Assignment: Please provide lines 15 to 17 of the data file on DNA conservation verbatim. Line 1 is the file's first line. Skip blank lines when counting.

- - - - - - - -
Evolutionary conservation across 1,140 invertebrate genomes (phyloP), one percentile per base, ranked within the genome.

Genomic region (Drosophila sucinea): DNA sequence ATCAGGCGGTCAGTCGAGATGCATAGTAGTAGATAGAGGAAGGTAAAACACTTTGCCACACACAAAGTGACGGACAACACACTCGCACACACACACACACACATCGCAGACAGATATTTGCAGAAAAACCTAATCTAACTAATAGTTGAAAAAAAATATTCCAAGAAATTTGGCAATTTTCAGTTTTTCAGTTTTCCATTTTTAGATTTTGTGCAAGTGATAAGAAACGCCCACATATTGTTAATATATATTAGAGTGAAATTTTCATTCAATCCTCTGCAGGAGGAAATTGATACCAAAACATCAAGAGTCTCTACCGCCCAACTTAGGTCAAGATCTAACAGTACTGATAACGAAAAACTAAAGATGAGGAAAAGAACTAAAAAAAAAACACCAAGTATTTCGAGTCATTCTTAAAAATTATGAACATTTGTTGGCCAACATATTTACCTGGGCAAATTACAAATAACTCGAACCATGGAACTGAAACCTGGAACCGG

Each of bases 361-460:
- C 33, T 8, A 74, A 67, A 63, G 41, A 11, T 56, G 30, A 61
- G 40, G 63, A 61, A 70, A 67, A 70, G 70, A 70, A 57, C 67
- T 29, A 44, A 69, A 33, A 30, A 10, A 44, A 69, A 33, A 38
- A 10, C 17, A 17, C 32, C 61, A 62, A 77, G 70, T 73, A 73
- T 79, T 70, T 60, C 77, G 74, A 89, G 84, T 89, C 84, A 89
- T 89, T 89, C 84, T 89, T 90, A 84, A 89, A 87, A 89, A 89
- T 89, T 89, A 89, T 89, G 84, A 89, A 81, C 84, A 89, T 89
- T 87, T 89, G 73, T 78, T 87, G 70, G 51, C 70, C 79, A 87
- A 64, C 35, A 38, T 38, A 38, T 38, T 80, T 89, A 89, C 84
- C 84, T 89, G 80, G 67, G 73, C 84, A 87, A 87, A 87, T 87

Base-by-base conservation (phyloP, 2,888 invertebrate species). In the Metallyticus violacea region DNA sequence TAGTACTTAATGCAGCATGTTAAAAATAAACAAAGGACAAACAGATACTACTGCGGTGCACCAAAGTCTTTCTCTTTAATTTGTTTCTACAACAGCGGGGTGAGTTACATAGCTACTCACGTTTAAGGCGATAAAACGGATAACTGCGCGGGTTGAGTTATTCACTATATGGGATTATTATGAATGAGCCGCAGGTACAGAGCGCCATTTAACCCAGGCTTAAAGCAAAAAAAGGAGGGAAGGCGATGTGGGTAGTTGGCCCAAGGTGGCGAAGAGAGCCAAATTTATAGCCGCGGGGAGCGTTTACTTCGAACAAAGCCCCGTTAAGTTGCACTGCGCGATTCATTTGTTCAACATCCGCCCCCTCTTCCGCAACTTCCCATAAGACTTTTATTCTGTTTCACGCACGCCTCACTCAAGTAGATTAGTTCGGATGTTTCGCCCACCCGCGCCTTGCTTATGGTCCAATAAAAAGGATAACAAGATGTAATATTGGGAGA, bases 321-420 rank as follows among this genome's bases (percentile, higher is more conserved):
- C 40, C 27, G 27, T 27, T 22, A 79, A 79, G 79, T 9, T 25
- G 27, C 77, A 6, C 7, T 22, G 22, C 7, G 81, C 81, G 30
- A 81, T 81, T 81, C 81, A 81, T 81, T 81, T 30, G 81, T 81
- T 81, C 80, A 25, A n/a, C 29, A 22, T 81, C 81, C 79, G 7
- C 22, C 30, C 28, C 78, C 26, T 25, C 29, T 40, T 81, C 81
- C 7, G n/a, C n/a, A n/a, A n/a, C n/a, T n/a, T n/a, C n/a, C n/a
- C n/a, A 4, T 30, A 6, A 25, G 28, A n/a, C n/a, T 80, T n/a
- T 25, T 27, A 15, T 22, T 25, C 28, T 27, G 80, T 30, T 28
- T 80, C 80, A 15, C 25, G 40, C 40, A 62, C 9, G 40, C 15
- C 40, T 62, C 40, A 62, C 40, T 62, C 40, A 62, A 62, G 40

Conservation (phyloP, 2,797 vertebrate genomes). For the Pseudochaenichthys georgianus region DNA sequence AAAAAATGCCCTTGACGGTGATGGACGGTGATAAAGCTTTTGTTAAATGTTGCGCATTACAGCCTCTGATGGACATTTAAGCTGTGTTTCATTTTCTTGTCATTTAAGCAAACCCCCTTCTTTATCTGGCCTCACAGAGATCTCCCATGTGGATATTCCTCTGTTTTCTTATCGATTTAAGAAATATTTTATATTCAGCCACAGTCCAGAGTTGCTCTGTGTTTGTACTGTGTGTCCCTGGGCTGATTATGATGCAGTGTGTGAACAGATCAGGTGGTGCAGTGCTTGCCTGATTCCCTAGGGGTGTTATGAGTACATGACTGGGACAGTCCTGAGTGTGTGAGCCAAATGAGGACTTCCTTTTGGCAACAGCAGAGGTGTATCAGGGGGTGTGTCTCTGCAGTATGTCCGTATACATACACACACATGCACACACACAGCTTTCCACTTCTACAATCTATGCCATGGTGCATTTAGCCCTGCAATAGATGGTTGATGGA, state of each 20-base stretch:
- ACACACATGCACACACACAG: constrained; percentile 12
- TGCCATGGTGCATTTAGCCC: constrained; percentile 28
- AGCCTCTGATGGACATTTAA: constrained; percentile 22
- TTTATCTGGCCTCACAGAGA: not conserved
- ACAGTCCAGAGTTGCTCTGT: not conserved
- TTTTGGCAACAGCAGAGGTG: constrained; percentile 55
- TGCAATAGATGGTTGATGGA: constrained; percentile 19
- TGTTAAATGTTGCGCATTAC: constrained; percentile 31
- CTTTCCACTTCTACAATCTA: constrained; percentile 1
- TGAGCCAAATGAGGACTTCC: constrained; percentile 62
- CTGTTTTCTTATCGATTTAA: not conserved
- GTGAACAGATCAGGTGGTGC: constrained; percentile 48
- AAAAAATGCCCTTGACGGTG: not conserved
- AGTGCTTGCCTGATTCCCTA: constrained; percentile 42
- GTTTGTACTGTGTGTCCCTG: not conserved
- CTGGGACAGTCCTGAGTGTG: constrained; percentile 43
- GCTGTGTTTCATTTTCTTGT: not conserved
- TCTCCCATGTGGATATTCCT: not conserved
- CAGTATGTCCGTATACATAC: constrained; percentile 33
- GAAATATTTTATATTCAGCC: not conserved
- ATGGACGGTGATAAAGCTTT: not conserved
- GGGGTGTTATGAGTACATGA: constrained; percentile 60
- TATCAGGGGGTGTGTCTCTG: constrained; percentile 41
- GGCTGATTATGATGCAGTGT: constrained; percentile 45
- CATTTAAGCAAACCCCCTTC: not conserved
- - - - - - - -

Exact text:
- C 40, C 27, G 27, T 27, T 22, A 79, A 79, G 79, T 9, T 25
- G 27, C 77, A 6, C 7, T 22, G 22, C 7, G 81, C 81, G 30
- A 81, T 81, T 81, C 81, A 81, T 81, T 81, T 30, G 81, T 81